My cousin’s 14-year-old son sleeps in the same bed as his grandma

By Kathy Mitchell and Marcy Sugar | From Page: A9

 
Horoscopes: Jan. 30, 2015

By Holiday Mathis | From Page: A9

.

Entertainment

Week in preview Jan. 30 through Feb. 5, 2015

By Amy Maginnis-Honey | From Page: B1

 
Justin Bieber apologizes for bad behavior in online video

By The Associated Press | From Page: B2

Musician Geezer Butler arrested in Death Valley altercation

By The Associated Press | From Page: B2

 
Lil Wayne sues mentor’s record label for $51M, seeking split

By The Associated Press | From Page: B2

Jim Parsons to play God in Broadway’s ‘An Act of God’

By The Associated Press | From Page: B2

 
Lady Gaga, Ariana Grande to pay tribute to Stevie Wonder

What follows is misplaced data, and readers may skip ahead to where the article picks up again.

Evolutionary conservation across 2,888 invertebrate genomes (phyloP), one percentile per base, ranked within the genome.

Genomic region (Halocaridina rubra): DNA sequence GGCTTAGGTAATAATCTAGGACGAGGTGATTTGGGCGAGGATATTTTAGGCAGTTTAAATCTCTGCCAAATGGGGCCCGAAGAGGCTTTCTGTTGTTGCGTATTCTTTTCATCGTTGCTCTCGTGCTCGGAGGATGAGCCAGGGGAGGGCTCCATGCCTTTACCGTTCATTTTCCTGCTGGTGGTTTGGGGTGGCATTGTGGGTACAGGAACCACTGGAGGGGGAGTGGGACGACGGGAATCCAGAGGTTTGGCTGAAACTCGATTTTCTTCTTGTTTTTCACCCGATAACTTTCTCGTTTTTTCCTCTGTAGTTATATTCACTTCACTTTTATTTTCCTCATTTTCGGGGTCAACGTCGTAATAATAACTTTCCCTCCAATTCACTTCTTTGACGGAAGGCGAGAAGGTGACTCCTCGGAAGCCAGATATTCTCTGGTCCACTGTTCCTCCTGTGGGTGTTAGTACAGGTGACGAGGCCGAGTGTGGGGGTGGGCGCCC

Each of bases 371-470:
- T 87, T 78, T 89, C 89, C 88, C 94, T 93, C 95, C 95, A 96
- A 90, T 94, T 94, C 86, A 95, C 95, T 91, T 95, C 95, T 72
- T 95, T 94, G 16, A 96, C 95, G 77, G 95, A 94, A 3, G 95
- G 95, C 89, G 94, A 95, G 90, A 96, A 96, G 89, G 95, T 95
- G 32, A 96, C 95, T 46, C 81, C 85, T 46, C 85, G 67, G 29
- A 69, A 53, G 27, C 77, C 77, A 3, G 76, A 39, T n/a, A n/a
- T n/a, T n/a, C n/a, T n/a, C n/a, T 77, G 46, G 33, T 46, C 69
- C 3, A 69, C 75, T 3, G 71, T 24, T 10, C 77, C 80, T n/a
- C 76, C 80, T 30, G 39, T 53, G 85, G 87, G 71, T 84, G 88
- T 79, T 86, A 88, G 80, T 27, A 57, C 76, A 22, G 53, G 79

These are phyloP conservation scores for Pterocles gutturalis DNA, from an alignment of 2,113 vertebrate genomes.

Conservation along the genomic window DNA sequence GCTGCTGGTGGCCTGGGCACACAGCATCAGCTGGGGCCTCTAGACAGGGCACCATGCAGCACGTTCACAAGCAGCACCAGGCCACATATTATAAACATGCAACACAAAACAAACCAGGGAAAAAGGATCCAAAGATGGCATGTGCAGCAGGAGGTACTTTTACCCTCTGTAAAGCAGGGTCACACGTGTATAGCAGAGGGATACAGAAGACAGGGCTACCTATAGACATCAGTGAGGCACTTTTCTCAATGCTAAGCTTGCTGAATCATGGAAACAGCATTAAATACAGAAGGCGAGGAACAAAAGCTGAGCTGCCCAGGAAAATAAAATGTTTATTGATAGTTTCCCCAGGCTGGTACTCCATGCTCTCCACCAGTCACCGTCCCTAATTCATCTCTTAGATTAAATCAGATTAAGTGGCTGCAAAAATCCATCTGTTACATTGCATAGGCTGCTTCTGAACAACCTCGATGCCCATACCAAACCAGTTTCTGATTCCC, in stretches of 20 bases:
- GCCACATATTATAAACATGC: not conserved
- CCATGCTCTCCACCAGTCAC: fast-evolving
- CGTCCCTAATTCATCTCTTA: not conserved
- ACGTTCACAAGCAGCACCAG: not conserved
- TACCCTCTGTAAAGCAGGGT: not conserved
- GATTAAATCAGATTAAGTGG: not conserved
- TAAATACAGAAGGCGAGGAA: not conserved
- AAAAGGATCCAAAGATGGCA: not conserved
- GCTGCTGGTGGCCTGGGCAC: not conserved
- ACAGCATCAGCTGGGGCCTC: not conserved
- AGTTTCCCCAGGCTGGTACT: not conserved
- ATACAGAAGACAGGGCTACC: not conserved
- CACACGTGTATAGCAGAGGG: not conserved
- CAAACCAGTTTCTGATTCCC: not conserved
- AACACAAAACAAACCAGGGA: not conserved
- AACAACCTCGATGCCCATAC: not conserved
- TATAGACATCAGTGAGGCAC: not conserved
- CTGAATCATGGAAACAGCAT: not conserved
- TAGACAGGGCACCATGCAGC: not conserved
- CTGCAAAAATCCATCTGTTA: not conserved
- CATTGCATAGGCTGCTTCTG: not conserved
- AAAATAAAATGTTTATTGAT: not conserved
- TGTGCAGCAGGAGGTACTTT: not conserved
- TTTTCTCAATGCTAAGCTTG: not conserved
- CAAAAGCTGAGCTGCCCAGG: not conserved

By The Associated Press | From Page: B2

Review: A tired gimmick weakens thriller ‘Project Almanac’

By The Associated Press | From Page: B2

 
‘The Thorn Birds’ author Colleen McCullough dies at age 77

By The Associated Press | From Page: B2

Hilary Duff, George Lopez help in search for stolen dog

By The Associated Press | From Page: B2

 
 
Bernie Mac widow drops malpractice lawsuit against doctor

By The Associated Press | From Page: B3

Entertainment Calendar: Jan. 30, 2015

By Susan Hiland | From Page: B4

 
Desert stars: Celebs converge on Phoenix for Super Bowl 49

By The Associated Press | From Page: B6

TVGrid

By Daily Republic Syndicated Content | From Page: B6

 
.

Sports

Serena aims for 19th major in Aussie final vs. Sharapova

By The Associated Press | From Page: B7

 
Marshawn Lynch talks about why he doesn’t talk to the media

By The Associated Press | From Page: B7

 
Vanden boys pull away from feisty Fairfield 86-66

By Brian Arnold | From Page: B7

Gronkowski and Chancellor make for must-see Super Bowl matchup

By The Associated Press | From Page: B8

 
This date in sports history for Jan. 30, 2015

By The Associated Press | From Page: B9

 
Signups for Friday, Jan. 30, 2015

By Paul Farmer | From Page: B9

.

Business

Chevrolet polishes its mid-size truck